The remarkable formations exposed at Millook Haven in Cornwall were voted the top "folding and faulting" site The society took public nominations for its list of top "geosites", which are described as "anything which highlights the importance of geology to our lives". More than 400 different suggestions flooded in, mostly via social media. More than 1,200 people then voted in the poll. Autumn is going to be beautiful this year in the UK: here's where to visit - UK - Travel. Simon Toomer, Director at the Forestry Commission’s National Arboretum at Westonbirt, Gloucestershire, said the warm start to autumn, twinned with the recent rain, is an ideal combination of conditions for maintaining sugar levels so that leaves remain on trees for longer to develop their autumnal shades. Lovers of autumn scenery need not travel to New England to witness the kaleidoscope of colours that characterises the fall season, because there is plenty on offer here in the UK.

Whether you are looking for the wilderness of the Lake District, a Welsh castle, a 2,500 acre park in the capital, a Scottish hedge from 1745, or the manicured lawns of a landscape garden in Yorkshire, there are lots of sites to choose from. The Independent Travel Offers: Short Breaks in England from £65pp Loading gallery Autumn in the UK: where to visit 1 of 10.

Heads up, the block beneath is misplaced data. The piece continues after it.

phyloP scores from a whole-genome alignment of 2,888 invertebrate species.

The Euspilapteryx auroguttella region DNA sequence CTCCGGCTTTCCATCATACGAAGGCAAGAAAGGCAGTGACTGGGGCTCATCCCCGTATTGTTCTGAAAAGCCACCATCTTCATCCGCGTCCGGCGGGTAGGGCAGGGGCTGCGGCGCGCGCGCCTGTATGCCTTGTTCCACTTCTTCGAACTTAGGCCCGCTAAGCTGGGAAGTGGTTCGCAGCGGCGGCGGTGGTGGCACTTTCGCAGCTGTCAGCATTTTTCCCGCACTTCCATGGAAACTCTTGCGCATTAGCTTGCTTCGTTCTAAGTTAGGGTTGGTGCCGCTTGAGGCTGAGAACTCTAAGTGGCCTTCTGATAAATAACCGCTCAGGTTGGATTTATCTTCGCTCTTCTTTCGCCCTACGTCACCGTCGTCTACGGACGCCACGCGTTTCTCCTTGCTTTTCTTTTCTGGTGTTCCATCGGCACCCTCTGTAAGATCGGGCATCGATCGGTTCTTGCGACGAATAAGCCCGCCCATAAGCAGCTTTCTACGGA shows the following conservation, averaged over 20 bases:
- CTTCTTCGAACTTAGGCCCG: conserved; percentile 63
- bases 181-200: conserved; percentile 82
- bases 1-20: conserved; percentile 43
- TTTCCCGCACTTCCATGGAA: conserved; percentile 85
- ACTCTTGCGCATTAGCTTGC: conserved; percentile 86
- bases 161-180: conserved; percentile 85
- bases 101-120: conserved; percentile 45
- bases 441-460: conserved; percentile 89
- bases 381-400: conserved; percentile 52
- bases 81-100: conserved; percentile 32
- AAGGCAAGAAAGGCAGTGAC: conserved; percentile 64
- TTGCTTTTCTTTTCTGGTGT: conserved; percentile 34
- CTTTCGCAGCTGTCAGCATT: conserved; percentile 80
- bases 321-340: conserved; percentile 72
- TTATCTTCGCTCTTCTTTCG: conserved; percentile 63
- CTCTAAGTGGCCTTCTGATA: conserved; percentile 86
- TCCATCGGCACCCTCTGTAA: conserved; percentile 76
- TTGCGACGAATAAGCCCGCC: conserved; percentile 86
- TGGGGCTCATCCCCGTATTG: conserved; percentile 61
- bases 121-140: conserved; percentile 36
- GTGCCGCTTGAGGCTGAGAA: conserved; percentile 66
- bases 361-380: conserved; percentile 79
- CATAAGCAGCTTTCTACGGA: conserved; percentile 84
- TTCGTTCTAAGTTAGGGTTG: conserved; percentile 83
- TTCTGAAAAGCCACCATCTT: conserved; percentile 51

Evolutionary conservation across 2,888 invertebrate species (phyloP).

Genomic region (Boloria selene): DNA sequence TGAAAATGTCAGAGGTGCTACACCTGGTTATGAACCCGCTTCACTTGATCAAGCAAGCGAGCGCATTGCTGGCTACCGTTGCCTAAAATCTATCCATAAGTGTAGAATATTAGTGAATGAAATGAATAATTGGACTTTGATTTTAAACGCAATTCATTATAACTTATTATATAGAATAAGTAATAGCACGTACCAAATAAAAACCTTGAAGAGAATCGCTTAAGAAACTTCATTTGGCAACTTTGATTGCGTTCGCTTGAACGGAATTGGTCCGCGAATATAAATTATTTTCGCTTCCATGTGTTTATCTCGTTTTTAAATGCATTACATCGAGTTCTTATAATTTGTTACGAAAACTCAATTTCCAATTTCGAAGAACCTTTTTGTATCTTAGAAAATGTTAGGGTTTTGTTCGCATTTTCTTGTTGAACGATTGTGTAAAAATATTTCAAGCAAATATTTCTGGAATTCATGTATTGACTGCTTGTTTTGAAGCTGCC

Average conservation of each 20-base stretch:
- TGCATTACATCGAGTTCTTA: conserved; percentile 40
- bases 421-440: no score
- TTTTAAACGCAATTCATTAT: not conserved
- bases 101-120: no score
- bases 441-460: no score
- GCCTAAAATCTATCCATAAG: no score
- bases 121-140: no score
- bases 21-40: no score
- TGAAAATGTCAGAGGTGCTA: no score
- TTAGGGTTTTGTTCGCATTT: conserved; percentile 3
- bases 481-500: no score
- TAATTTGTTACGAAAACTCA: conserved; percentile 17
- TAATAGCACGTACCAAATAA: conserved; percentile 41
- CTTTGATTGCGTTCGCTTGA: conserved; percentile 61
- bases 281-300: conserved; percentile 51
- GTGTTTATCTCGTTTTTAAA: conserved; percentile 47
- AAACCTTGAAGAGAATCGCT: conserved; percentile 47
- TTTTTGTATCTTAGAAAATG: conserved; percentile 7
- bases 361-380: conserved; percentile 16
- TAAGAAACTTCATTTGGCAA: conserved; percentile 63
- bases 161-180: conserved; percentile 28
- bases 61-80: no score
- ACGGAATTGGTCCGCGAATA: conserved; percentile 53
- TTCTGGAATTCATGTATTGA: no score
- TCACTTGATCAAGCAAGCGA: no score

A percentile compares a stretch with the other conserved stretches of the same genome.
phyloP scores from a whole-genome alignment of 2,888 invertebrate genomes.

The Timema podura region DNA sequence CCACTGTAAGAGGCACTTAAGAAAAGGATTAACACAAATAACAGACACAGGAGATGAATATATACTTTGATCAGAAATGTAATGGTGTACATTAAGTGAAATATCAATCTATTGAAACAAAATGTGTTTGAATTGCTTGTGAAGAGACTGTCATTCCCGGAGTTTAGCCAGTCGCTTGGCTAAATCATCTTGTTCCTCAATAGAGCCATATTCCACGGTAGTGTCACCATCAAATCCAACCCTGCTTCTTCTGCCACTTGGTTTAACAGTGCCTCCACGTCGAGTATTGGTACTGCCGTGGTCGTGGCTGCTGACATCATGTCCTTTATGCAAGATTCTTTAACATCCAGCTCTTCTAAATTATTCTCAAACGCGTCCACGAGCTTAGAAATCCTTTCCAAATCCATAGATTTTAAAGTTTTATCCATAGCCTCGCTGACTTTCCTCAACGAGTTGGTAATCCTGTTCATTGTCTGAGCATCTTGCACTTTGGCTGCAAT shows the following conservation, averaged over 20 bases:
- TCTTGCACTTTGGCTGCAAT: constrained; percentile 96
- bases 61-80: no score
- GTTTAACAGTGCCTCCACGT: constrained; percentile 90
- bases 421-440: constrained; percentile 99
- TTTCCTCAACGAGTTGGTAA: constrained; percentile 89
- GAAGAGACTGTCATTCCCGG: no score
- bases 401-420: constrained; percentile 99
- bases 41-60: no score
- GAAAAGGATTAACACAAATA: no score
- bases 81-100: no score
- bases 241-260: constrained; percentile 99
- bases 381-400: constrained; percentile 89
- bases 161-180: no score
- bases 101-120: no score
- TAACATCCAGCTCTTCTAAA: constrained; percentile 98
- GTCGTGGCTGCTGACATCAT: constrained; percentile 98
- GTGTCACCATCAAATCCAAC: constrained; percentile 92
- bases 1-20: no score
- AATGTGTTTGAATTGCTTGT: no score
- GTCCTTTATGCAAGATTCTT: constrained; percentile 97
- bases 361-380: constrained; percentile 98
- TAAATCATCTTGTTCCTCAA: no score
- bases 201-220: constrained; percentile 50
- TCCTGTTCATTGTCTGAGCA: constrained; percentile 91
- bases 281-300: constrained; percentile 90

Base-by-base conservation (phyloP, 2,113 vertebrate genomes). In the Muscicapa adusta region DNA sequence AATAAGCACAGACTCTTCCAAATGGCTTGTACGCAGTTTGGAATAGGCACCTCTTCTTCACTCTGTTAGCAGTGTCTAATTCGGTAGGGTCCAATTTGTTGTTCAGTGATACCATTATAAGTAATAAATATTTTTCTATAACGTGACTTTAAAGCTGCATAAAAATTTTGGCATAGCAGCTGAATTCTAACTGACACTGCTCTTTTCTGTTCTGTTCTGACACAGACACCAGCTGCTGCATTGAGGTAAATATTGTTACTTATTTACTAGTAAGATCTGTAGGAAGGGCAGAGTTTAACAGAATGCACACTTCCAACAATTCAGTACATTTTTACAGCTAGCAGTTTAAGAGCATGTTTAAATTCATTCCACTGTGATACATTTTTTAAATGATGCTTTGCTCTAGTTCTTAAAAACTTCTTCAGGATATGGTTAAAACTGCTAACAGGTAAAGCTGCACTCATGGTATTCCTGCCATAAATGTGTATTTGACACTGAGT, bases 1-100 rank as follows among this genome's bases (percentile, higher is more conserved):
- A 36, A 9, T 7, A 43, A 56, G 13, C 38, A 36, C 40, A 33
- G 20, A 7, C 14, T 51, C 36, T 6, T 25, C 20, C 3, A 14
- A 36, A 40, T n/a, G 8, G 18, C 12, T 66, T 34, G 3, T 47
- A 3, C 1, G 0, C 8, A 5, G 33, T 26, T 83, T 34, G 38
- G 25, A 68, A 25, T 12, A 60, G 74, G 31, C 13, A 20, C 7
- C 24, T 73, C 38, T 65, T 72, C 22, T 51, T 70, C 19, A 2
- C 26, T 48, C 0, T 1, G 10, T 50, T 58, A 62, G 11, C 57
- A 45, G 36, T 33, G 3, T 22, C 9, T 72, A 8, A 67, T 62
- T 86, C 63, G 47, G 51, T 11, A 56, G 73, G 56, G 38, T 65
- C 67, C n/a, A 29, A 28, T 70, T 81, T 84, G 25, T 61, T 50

What are the 10 greatest political songs of all time? | May 2015: UK Election Guide. What are the greatest political films, novels and songs? Over the summer we asked two dozen of the New Statesman‘s leading contributors to recommend a choice. They could choose between any art form. Together they chose nearly a dozen novels, and half as many songs and films. We will be publishing their ideas across different lists throughout the week. As we put together their contributions, we asked our readers to weigh in on a list of music we compiled five years ago. The two popular selections have been kept, and two more of their choices added, making a list of ten. William Blake’s Jerusalem (1916) Jerusalem is the colloquial title for a poem by William Blake set to a tune by Hubert Parry. One critic memorably said that the first verse is a series of questions to which the answer is “no”